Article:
Recently though I started wondering why I would see responses to messages I've never seen and if there's something wrong with commit and other notifications occasionally getting lost. Digging deeper I realized that GMail has started to flag a considerable portion of my legitimate email as spam. The false positive rate seems to be something like 8%. And it's not just random commit notifications that get lost, for example these messages got marked as spam!

I've now explicitly marked all false positives as "Not spam", and I really hope that the GMail spam algorithm learns something from this.

Friday, May 25, 2007

Visiting New York

I spent the last few days in New Jersey preparing a pretty cool presales demo. The on-site schedule ended yesterday, and I decided to take today off to spend some quality time in New York. It's my fourth time in the city, but I still feel amazed by the overwhelming sense of life around here.

It seems I couldn't have picked a better day to stay here, the weather is just perfect and people are getting ready for the long Memorial Day weekend. Even the navy is visiting the city for the Fleet Week.

I left the hotel just south of the Central Park this morning for a day of sightseeing. I walked down the East River and stopped for a while to admire the old ships at the South Street Seaport. Then I continued to Battery Park at the south end of Manhattan, from where I took a boat trip to see the Ellis Island and the Statue of Liberty. After the trip I had a light lunch before heading up by the Hudson River all the way to Pier 90, where the warship USS WASP was open for visitors. Then an early dinner at a nice Italian place and a return to the hotel.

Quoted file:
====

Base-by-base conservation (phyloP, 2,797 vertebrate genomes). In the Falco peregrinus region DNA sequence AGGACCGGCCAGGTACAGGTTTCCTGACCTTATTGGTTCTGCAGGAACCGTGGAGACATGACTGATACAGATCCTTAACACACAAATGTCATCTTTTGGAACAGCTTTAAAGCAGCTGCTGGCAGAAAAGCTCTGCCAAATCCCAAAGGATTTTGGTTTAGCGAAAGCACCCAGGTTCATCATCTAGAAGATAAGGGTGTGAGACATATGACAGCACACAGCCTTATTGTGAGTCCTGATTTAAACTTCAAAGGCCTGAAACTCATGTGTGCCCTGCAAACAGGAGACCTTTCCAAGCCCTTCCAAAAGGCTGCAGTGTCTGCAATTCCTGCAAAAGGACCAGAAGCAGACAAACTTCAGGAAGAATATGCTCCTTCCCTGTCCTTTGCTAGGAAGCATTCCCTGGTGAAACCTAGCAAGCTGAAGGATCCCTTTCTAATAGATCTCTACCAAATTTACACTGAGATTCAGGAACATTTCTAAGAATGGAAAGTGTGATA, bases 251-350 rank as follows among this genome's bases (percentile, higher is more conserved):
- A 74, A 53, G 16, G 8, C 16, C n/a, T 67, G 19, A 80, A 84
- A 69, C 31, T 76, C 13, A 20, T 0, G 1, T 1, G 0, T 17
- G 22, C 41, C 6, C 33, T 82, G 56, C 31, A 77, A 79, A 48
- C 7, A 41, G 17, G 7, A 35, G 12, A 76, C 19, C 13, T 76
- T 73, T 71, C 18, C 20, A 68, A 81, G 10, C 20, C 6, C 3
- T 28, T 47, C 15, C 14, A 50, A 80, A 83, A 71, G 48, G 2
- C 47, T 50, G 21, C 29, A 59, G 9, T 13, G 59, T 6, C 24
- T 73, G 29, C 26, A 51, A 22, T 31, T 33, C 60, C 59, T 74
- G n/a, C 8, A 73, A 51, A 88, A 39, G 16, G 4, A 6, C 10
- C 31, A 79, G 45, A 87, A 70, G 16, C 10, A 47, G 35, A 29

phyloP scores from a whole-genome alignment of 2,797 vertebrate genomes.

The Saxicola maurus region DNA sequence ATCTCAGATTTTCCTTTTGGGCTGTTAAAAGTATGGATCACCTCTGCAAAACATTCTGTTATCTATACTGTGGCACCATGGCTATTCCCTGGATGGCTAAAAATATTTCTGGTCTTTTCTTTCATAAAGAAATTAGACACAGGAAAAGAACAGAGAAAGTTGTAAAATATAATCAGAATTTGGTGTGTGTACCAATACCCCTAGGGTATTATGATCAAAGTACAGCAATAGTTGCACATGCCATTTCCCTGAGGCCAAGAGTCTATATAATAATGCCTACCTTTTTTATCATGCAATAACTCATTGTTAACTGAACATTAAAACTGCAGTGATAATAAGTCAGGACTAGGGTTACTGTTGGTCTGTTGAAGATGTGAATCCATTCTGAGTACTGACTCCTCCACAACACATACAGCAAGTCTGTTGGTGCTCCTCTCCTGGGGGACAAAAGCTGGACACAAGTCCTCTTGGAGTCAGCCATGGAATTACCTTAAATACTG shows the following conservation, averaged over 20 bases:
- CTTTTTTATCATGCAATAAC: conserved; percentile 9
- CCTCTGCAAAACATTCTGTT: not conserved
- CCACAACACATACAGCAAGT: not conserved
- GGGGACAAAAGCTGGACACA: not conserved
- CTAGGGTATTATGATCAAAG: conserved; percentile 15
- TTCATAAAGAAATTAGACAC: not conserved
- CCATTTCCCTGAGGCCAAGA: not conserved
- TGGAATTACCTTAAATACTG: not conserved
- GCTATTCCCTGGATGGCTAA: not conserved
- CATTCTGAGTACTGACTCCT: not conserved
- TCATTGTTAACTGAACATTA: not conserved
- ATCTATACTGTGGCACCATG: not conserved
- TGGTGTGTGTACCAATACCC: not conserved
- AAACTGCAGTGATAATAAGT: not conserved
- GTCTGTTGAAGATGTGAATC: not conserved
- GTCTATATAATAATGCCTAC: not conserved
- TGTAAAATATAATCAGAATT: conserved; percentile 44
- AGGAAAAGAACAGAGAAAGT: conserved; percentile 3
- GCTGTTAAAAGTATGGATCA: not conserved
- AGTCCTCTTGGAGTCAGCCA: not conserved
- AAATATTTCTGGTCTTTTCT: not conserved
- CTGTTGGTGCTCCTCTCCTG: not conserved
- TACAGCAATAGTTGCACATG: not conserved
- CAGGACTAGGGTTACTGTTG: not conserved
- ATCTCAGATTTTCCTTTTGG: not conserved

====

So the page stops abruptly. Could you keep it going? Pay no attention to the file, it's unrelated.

My feet are killing me, but the tour was definitely worth it. (I have over 300 pictures and about 20 minutes of video to process...) Too bad I'll be leaving the city already tomorrow. Next time I'll bring my girlfriend along and we'll spend a whole week here.

I guess I won't go clubhopping tonight with these feet...

Thursday, May 17, 2007

The cause of an IOException

I just had to follow a stack trace through a complex codebase with multiple layers. The exception chaining mechanism introduced in Java 1.4 made the task easy up to the point where the last exception in the chain was an IOException thrown by code like this:

try {
} catch (Exception e) {
throw new IOException("...");

What a dead end! The problem is that the IOException constructors that allow exception chaining were only added in Java 6. Here's a workaround that would have saved me a lot of extra effort:

try {
} catch (Exception e) {
IOException ioe = new IOException("...");
throw ioe;

Monday, April 30, 2007

Applied number theory

Mark Dominus writes great geek stuff in The Universe of Discourse.  Yesterday, based on feedback by Mauro Persano, he wrote about a brilliant solution to finding simple fractions, a topic that he started already earlier.  Clever, simple, and fast!

Stern-Brescot tree of fractions

I wonder if I could apply the same idea in some of the hierarchical storage models I've been thinking about lately...

Saturday, January 13, 2007

ApacheCon proposals

ApacheCon US 2006 was the first ApacheCon I attended, and I went there mostly to look around and get a feeling of the event. Encouraged by the good reception of my ad-hoc presentations there, I wanted to step up and propose some real sessions for the next ApacheCon. Thus, my proposals for ApacheCon Europe 2007 are:

  • Up to Speed with Java Content Repository API and Jackrabbit
    Joint session with Alexandru Popescu. Targeted for people interested in content management with JCR and Jackrabbit.

  • Structure and Implementation of Apache Jackrabbit
    A walktrough of the Jackrabbit internals. Not just for Jackrabbit developers but for anyone who is interested in seeing a reasonably complex codebase explained using various analysis and diagramming methods (like DSM).

I also proposed a half-day tutorial on JCR content management, and we'll probably arrange an informal Jackrabbit BOF during the event.